Larry Hardesty of MIT News Office reports, "With the commodification of digital cameras, digital video has become so easy to produce that human beings can have trouble keeping up with it. Among the tools that computer scientists are developing to make the profusion of video more useful are algorithms for activity recognition — or determining what the people on camera are doing when. At the Conference on Computer Vision and Pattern Recognition in June, Hamed Pirsiavash, a postdoc at MIT, and his former thesis advisor, Deva Ramanan of the University of California at Irvine, will present a new activity-recognition algorithm that has several advantages over its predecessors."
Hardesty continues, "One is that the algorithm’s execution time scales linearly with the size of the video file it’s searching. That means that if one file is 10 times the size of another, the new algorithm will take 10 times as long to search it — not 1,000 times as long, as some earlier algorithms would. Another is that the algorithm is able to make good guesses about partially completed actions, so it can handle streaming video. Partway through an action, it will issue a probability that the action is of the type that it’s looking for. It may revise that probability as the video continues, but it doesn’t have to wait until the action is complete to assess it."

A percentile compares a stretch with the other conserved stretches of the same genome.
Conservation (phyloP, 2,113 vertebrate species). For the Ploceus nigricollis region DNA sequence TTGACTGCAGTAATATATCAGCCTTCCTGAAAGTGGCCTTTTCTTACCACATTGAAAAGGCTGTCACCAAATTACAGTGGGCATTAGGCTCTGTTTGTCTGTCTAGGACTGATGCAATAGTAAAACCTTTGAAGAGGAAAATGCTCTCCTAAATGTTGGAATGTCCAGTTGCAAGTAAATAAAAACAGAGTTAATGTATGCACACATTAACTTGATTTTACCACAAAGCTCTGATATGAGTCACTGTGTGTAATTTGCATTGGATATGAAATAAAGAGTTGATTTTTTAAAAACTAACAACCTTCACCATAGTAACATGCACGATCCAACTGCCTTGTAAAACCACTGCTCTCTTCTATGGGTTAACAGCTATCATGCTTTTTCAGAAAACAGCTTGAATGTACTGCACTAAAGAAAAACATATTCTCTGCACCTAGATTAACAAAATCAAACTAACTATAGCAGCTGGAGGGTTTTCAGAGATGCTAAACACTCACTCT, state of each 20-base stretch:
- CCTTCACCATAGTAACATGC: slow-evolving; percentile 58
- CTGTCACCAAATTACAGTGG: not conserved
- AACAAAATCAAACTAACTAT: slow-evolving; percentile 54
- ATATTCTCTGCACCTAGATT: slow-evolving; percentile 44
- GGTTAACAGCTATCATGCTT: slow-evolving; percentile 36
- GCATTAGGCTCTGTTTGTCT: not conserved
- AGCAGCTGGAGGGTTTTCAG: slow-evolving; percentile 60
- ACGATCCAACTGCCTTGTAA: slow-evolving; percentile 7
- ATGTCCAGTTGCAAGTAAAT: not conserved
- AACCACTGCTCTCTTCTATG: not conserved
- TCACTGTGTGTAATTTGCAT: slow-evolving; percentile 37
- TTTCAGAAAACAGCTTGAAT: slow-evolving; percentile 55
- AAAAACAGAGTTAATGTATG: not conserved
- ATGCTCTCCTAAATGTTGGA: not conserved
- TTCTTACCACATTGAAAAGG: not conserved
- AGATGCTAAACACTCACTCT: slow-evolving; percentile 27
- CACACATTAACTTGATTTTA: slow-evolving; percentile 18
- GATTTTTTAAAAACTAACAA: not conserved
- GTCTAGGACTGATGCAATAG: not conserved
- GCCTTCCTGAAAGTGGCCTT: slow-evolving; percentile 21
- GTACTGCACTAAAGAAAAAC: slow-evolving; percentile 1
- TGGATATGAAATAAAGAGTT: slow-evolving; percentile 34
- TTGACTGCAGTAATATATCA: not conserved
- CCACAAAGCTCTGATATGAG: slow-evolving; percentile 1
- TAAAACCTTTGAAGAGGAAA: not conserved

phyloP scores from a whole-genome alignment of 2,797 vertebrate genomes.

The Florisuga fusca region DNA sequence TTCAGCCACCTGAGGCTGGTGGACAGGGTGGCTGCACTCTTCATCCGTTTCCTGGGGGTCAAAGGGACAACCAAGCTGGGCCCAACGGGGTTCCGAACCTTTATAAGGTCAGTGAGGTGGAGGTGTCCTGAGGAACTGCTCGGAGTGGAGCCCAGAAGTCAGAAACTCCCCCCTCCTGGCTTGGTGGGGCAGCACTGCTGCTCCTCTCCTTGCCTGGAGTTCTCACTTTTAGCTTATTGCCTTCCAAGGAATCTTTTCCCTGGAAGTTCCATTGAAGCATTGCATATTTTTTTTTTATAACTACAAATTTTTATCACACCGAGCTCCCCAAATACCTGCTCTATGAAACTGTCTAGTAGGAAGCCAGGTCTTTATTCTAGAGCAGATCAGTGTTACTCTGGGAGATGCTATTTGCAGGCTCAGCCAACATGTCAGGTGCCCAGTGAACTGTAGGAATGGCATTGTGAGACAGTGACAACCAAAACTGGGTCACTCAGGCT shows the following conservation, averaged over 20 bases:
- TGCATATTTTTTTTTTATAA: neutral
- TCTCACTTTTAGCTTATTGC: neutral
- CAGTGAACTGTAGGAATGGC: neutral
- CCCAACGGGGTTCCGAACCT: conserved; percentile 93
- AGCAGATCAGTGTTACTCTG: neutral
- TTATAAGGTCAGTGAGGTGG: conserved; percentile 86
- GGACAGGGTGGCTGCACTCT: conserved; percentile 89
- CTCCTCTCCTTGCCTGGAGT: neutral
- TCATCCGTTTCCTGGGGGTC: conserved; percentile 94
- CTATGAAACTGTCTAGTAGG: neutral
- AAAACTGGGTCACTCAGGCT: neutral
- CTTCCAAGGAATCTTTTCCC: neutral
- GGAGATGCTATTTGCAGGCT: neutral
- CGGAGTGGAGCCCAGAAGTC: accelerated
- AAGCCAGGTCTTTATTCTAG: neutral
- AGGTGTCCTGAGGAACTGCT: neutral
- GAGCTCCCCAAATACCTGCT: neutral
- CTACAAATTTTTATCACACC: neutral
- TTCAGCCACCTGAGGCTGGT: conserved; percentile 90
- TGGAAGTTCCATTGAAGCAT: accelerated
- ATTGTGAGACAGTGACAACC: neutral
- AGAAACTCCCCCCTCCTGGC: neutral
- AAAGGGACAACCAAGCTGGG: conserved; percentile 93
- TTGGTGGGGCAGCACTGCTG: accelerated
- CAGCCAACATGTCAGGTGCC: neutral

"Finally," he goes on, "the amount of memory the algorithm requires is fixed, regardless of how many frames of video it’s already reviewed. That means that, unlike many of its predecessors, it can handle video streams of any length (or files of any size)… Enabling all of these advances is the appropriation of a type of algorithm used in natural language processing, the computer science discipline that seeks techniques for interpreting sentences written in natural language."
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